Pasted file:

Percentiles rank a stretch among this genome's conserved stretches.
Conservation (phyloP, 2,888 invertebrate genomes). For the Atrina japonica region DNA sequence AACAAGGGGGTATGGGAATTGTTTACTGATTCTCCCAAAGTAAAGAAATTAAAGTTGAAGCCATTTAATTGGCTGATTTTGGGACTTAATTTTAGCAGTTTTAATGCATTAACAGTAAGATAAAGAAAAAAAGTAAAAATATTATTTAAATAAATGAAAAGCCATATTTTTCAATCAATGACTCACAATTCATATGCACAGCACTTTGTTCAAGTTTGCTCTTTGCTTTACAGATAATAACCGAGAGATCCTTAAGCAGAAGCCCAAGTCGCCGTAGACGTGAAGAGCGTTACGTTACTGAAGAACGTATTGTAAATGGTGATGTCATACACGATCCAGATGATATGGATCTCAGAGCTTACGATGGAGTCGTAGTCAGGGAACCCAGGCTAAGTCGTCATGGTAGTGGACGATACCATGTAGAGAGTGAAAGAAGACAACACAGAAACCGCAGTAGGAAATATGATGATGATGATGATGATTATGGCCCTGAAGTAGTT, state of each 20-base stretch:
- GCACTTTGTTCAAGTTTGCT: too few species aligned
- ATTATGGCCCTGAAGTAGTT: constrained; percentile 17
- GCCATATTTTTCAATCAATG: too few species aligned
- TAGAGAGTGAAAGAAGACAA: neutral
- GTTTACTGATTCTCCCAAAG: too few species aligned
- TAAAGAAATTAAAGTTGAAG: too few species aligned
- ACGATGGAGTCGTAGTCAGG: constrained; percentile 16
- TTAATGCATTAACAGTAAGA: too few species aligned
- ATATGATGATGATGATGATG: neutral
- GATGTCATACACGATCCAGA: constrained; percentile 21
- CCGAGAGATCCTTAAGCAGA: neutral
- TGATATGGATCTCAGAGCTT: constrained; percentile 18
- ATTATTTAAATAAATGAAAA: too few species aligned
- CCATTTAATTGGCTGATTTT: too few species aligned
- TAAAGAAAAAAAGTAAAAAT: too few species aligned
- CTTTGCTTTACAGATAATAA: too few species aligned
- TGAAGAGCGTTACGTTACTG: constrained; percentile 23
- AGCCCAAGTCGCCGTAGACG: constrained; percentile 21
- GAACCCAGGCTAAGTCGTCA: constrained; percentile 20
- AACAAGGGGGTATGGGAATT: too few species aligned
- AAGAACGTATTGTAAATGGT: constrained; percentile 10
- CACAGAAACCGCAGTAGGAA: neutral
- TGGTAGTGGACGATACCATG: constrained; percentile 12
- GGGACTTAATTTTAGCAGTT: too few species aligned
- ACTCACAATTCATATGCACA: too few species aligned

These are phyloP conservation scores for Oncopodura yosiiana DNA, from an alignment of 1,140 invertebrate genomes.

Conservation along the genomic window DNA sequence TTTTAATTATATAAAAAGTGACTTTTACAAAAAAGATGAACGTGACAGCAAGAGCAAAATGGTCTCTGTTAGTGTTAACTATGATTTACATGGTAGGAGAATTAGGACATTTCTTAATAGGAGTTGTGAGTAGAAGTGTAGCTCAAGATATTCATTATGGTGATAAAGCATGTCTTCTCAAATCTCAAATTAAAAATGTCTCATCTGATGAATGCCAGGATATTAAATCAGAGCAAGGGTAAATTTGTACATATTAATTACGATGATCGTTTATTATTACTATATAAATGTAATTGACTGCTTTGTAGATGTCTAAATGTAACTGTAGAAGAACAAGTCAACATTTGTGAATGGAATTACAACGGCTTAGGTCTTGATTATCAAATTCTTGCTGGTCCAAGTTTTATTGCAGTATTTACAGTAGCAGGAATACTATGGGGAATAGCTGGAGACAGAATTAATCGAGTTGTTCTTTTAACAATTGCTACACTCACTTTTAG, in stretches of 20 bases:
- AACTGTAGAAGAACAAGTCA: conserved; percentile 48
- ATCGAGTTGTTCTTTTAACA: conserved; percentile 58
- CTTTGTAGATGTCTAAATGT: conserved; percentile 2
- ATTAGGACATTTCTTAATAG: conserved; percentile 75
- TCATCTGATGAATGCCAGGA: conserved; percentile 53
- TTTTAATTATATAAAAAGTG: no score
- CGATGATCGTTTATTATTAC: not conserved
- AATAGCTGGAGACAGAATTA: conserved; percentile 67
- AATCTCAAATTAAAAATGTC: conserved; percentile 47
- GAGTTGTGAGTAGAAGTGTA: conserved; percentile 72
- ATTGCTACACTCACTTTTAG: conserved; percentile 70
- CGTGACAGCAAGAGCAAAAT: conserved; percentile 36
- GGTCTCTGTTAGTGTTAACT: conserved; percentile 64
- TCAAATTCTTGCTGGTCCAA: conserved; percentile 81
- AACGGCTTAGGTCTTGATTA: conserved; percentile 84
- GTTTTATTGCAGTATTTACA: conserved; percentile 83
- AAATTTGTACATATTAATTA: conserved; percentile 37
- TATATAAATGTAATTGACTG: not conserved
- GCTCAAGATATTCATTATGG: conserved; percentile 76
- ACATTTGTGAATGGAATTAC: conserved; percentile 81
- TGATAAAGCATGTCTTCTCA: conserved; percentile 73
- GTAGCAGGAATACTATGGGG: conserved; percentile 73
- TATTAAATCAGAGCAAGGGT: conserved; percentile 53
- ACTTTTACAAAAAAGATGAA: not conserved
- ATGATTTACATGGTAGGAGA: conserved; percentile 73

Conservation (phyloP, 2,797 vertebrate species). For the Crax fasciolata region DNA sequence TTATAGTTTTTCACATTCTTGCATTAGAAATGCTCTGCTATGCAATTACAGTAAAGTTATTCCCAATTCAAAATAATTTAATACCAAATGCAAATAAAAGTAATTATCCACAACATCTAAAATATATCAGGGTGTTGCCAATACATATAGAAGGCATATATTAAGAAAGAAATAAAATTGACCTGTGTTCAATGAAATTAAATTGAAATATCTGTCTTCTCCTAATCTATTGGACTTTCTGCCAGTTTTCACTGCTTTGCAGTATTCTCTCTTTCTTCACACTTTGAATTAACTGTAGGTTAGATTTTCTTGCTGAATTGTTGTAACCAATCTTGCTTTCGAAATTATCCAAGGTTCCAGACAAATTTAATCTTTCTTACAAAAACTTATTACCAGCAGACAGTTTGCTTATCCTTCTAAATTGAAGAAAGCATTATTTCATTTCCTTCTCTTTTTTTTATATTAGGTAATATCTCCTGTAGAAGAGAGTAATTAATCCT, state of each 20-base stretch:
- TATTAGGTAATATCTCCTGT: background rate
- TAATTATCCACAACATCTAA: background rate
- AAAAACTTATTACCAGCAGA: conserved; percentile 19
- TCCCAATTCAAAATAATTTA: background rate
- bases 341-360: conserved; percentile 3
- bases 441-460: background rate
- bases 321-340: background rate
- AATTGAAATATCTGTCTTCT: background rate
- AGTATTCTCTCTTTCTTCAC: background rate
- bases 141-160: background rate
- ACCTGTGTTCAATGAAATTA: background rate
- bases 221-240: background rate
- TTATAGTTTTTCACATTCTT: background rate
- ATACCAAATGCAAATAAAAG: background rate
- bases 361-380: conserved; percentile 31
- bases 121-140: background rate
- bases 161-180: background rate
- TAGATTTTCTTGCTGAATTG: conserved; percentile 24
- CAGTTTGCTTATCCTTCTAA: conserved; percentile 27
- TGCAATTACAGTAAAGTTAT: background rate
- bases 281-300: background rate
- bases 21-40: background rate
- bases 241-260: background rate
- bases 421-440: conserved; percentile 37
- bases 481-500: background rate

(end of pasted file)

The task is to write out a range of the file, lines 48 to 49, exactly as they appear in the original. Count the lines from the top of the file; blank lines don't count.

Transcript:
- GCTCAAGATATTCATTATGG: conserved; percentile 76
- ACATTTGTGAATGGAATTAC: conserved; percentile 81